SUPPORT THIS INDEPENDENT JOURNALISM
The article you’re about to read is from our reporters doing their important work — investigating, researching, and writing their stories. We want to provide informative and inspirational stories that connect you to the people, issues and opportunities within our community. Journalism requires lots of resources. Today, our business model has been interrupted by the pandemic; the vast majority of our advertisers’ businesses have been impacted. That’s why the DP Times is now turning to you for financial support. Learn more about our new Insider’s program here. Thank you.
By Tom Blake
In 2001, Chris Anastasio found himself divorced after a 15-year marriage. He was 68, and he had no idea what to do.
A man cleaning the carpets in Anastasio’s Dana Point home knew that he enjoyed dancing. The man suggested Anastasio become a dance host on cruise ships. Before long, Anastasio was enjoying all-expenses-paid cruises around the world and dancing every night.
Anastasio said, “The rule on the ships is a dance host cannot have any kind of romance while on a cruise, but he can get a phone number or email address.
“I started dancing at sea in 2003. A year later, I was on a 36-day Caribbean cruise when I met Tina. Her husband had passed away 18 months earlier. I have danced with a lot of women over the years, but when I danced with Tina, I knew there was something special about this lady.
“Although Tina was from England, I was interested in getting to know her. She gave me her email address. She got off the ship on the seventh day of the cruise. I told her I would email her when I finished the cruise, which was a month later.”
Anastasio said the email address he received from Tina was no longer valid. He had a friend who lived in England track down Tina’s phone number. Anastasio said, “I was so excited about contacting her, I forgot about the time-zone difference.”
Tina chimed in: “After 30 years of marriage and at the age of 61, facing life alone, I thought my enjoyment in life was behind me. Eighteen months later, friends insisted I take a cruise with them to the Caribbean.
“When I returned to England, I did not know if Chris would contact me. My phone rang at 3 a.m. I was excited to hear from Chris. I didn’t know I had given him my old email address by mistake. We started emailing and calling. After three months, Chris said we should get together.
“We decided to meet in Florida. My kids thought I was crazy. We spent a wonderful seven days together.”
And thus, one of the longest long-distance relationships began: 5,419 miles between England and Dana Point. That was in 2004.
Anastasio and Tina have been seeing each other ever since. Anastasio would spend three months in England and Tina would spend autumns and winters in San Clemente, to where Anastasio had moved. They have taken many, many trips together.
A few years back, Anastasio said to me, “There is a lot of trust in this relationship and trust is what makes it work for us. Friends always ask if we plan to marry and live together. Well, that doesn’t make much sense. We get along great, and every time we get together it’s like a honeymoon.”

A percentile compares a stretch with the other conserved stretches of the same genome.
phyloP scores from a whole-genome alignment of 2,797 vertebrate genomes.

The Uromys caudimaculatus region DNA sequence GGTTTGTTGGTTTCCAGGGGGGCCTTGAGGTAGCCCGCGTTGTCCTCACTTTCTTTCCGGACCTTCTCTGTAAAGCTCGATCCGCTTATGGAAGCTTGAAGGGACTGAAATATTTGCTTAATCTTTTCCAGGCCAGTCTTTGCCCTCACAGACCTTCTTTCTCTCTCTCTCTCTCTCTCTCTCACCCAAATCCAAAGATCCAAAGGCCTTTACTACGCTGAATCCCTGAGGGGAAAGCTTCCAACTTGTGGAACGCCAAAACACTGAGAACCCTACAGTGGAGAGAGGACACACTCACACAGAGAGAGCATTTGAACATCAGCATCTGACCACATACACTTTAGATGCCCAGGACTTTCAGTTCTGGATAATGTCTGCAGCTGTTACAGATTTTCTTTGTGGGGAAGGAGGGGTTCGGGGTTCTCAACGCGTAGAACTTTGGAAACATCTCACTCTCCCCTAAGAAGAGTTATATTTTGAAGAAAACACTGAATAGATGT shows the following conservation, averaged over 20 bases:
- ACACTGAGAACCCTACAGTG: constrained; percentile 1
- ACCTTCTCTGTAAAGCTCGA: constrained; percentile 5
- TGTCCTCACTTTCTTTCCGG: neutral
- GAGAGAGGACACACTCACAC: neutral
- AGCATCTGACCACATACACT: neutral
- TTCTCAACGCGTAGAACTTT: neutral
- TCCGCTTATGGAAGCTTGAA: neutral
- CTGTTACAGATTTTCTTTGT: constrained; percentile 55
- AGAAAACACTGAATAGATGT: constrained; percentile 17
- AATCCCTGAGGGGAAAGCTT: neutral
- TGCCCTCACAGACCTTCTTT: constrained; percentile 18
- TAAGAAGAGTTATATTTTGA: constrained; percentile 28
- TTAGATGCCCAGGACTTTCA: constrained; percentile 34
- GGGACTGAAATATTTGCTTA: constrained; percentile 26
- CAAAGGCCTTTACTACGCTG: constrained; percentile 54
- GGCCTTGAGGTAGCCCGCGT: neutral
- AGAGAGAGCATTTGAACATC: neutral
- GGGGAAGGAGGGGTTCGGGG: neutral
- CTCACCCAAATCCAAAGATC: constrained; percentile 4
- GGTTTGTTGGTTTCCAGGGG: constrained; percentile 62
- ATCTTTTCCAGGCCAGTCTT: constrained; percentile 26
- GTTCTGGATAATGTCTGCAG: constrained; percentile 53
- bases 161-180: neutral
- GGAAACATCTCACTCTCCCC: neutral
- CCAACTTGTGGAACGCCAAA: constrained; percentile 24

Also a few years back, Tina added, “During our years of being a couple, we’ve had to say a lot of goodbyes. Those times are the hardest.”
Now, in 2017, this long-distance relationship has changed. Anastasio, 83, and Tina, 76, won’t have to be saying those ‘good-byes’ anymore.
On Sunday, Feb. 12, family and friends watched Anastasio and Tina exchange wedding vows on an outdoor deck at the Dana Point Yacht Club. Yachts, kayaks, stand-up paddle boards and walkers passed by during the ceremony.
My partner, Greta, and I were honored to be on the guest list. At the reception, each table had a centerpiece that featured both the flag of England and the United States.
Because Anastasio volunteers his time dancing with the women residents of the Villas by the Sea, an assisted living and retirement facility in San Clemente, he has developed many friendships there. He also plays Santa Claus and the Easter Bunny for the residents.
At the table where Greta and I were seated, the owners of the Villas, Paul and Aileen Brazeau, shared stories of friendship and kindness about Anastasio. Aileen reminded me that she and I had been introduced 25 years before.
Also seated at our table were Aileen’s friend, Ben Alvarez, and his woman friend, Stacy Adams. Ben told me his daughter Sunny worked at my Dana Point deli. “Sunshine,” her true name, was indeed sunshine, a sweet young woman, who was a pleasure to have as an employee in 2004-2005.
Seated next to Greta were Allan and Dee Spriet of Mission Viejo, whom we had met at a mutual friend’s home several years prior. The world is indeed small.
The Villas Activities Director, Barbara Tancredi served as wedding photographer.
Tina’s family was represented by her daughter, Louise Dowson, and granddaughter, Isabelle Dowson, who had flown in from England.
When Greta and I got home, we agreed that the wedding was one of those intimate, unique gatherings that warm your heart and will never be forgotten. Tina is indeed an English rose.
She and Anastasio were so cute together. Their kids kept clinking silverware on the water glasses to make the couple kiss. Anastasio finally said, “If you do that one more time, I’m going to stand up and make a half hour speech.” That stopped the glass tapping.
Anastasio and Tina provide hope to senior singles that not only is finding love possible in our later years, but love can also endure distance and time.
Tom Blake is a Dana Point resident and a former Dana Point businessman who has authored several books on middle-aged dating. See his websites at www.findingloveafter50.com; www.vicsta.com and www.travelafter55.com. To receive Tom’s weekly online newsletter, sign up at www.FindingLoveAfter50.com. Email: firstname.lastname@example.org.